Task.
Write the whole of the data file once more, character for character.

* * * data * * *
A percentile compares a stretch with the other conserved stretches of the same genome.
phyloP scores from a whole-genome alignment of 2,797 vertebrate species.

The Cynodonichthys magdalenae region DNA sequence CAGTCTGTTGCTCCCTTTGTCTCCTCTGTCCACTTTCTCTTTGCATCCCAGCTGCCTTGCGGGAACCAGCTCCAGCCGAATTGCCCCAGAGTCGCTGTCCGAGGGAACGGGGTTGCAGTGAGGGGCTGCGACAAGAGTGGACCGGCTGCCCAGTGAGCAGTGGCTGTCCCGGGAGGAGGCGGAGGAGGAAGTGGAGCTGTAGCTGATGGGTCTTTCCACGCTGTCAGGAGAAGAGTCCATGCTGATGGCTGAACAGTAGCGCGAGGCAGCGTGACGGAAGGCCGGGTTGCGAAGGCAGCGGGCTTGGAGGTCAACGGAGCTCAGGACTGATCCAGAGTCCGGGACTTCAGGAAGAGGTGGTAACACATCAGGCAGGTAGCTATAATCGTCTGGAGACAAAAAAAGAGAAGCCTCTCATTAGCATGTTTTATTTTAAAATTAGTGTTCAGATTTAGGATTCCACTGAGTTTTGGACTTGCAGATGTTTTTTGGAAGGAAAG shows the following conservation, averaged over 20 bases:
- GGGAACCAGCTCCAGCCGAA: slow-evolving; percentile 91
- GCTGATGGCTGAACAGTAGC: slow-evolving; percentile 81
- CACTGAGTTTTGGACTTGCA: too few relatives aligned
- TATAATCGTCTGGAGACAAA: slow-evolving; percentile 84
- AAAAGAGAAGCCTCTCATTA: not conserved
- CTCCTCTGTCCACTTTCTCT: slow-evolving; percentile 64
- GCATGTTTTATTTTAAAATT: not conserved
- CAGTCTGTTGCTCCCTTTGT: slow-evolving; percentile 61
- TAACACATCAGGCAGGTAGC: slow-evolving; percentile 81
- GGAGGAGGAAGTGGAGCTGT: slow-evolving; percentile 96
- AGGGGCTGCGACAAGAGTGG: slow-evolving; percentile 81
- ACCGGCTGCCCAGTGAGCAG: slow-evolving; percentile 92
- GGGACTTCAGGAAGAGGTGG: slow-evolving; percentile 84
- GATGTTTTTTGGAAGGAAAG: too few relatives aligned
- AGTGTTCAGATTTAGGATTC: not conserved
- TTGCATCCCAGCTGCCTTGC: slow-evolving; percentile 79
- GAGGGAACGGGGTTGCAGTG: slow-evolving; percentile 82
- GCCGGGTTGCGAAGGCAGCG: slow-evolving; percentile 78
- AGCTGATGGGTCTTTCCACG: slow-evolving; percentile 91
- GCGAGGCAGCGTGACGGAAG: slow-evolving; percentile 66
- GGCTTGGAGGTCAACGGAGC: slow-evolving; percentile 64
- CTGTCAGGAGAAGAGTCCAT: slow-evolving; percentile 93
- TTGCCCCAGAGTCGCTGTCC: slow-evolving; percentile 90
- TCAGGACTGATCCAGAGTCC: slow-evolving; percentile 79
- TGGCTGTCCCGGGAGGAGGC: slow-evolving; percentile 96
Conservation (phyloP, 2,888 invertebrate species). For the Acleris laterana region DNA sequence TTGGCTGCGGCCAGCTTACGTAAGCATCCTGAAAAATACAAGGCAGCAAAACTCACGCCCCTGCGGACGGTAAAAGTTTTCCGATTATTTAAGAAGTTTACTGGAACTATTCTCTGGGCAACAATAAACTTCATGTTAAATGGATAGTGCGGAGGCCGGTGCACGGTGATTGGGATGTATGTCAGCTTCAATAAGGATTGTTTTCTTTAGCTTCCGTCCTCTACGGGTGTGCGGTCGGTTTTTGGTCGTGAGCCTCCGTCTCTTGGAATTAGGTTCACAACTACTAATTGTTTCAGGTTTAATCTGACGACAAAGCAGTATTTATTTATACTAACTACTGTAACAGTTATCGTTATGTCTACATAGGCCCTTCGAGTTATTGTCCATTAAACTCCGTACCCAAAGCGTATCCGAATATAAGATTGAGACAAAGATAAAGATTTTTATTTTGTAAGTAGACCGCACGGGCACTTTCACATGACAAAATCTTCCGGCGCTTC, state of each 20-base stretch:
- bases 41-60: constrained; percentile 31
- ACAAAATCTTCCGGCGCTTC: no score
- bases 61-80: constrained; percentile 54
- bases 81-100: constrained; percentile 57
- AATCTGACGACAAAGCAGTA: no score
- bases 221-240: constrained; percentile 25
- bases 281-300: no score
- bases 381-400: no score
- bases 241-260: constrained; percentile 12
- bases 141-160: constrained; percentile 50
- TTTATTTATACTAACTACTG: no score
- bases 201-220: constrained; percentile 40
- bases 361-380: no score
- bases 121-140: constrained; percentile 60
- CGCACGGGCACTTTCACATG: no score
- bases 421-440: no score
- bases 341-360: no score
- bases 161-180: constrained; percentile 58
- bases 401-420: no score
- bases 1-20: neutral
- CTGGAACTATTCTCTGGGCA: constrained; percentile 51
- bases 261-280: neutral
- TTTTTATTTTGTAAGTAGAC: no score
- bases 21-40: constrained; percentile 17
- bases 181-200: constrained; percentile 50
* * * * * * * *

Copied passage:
A percentile compares a stretch with the other conserved stretches of the same genome.
phyloP scores from a whole-genome alignment of 2,797 vertebrate species.

The Cynodonichthys magdalenae region DNA sequence CAGTCTGTTGCTCCCTTTGTCTCCTCTGTCCACTTTCTCTTTGCATCCCAGCTGCCTTGCGGGAACCAGCTCCAGCCGAATTGCCCCAGAGTCGCTGTCCGAGGGAACGGGGTTGCAGTGAGGGGCTGCGACAAGAGTGGACCGGCTGCCCAGTGAGCAGTGGCTGTCCCGGGAGGAGGCGGAGGAGGAAGTGGAGCTGTAGCTGATGGGTCTTTCCACGCTGTCAGGAGAAGAGTCCATGCTGATGGCTGAACAGTAGCGCGAGGCAGCGTGACGGAAGGCCGGGTTGCGAAGGCAGCGGGCTTGGAGGTCAACGGAGCTCAGGACTGATCCAGAGTCCGGGACTTCAGGAAGAGGTGGTAACACATCAGGCAGGTAGCTATAATCGTCTGGAGACAAAAAAAGAGAAGCCTCTCATTAGCATGTTTTATTTTAAAATTAGTGTTCAGATTTAGGATTCCACTGAGTTTTGGACTTGCAGATGTTTTTTGGAAGGAAAG shows the following conservation, averaged over 20 bases:
- GGGAACCAGCTCCAGCCGAA: slow-evolving; percentile 91
- GCTGATGGCTGAACAGTAGC: slow-evolving; percentile 81
- CACTGAGTTTTGGACTTGCA: too few relatives aligned
- TATAATCGTCTGGAGACAAA: slow-evolving; percentile 84
- AAAAGAGAAGCCTCTCATTA: not conserved
- CTCCTCTGTCCACTTTCTCT: slow-evolving; percentile 64
- GCATGTTTTATTTTAAAATT: not conserved
- CAGTCTGTTGCTCCCTTTGT: slow-evolving; percentile 61
- TAACACATCAGGCAGGTAGC: slow-evolving; percentile 81
- GGAGGAGGAAGTGGAGCTGT: slow-evolving; percentile 96
- AGGGGCTGCGACAAGAGTGG: slow-evolving; percentile 81
- ACCGGCTGCCCAGTGAGCAG: slow-evolving; percentile 92
- GGGACTTCAGGAAGAGGTGG: slow-evolving; percentile 84
- GATGTTTTTTGGAAGGAAAG: too few relatives aligned
- AGTGTTCAGATTTAGGATTC: not conserved
- TTGCATCCCAGCTGCCTTGC: slow-evolving; percentile 79
- GAGGGAACGGGGTTGCAGTG: slow-evolving; percentile 82
- GCCGGGTTGCGAAGGCAGCG: slow-evolving; percentile 78
- AGCTGATGGGTCTTTCCACG: slow-evolving; percentile 91
- GCGAGGCAGCGTGACGGAAG: slow-evolving; percentile 66
- GGCTTGGAGGTCAACGGAGC: slow-evolving; percentile 64
- CTGTCAGGAGAAGAGTCCAT: slow-evolving; percentile 93
- TTGCCCCAGAGTCGCTGTCC: slow-evolving; percentile 90
- TCAGGACTGATCCAGAGTCC: slow-evolving; percentile 79
- TGGCTGTCCCGGGAGGAGGC: slow-evolving; percentile 96
Conservation (phyloP, 2,888 invertebrate species). For the Acleris laterana region DNA sequence TTGGCTGCGGCCAGCTTACGTAAGCATCCTGAAAAATACAAGGCAGCAAAACTCACGCCCCTGCGGACGGTAAAAGTTTTCCGATTATTTAAGAAGTTTACTGGAACTATTCTCTGGGCAACAATAAACTTCATGTTAAATGGATAGTGCGGAGGCCGGTGCACGGTGATTGGGATGTATGTCAGCTTCAATAAGGATTGTTTTCTTTAGCTTCCGTCCTCTACGGGTGTGCGGTCGGTTTTTGGTCGTGAGCCTCCGTCTCTTGGAATTAGGTTCACAACTACTAATTGTTTCAGGTTTAATCTGACGACAAAGCAGTATTTATTTATACTAACTACTGTAACAGTTATCGTTATGTCTACATAGGCCCTTCGAGTTATTGTCCATTAAACTCCGTACCCAAAGCGTATCCGAATATAAGATTGAGACAAAGATAAAGATTTTTATTTTGTAAGTAGACCGCACGGGCACTTTCACATGACAAAATCTTCCGGCGCTTC, state of each 20-base stretch:
- bases 41-60: constrained; percentile 31
- ACAAAATCTTCCGGCGCTTC: no score
- bases 61-80: constrained; percentile 54
- bases 81-100: constrained; percentile 57
- AATCTGACGACAAAGCAGTA: no score
- bases 221-240: constrained; percentile 25
- bases 281-300: no score
- bases 381-400: no score
- bases 241-260: constrained; percentile 12
- bases 141-160: constrained; percentile 50
- TTTATTTATACTAACTACTG: no score
- bases 201-220: constrained; percentile 40
- bases 361-380: no score
- bases 121-140: constrained; percentile 60
- CGCACGGGCACTTTCACATG: no score
- bases 421-440: no score
- bases 341-360: no score
- bases 161-180: constrained; percentile 58
- bases 401-420: no score
- bases 1-20: neutral
- CTGGAACTATTCTCTGGGCA: constrained; percentile 51
- bases 261-280: neutral
- TTTTTATTTTGTAAGTAGAC: no score
- bases 21-40: constrained; percentile 17
- bases 181-200: constrained; percentile 50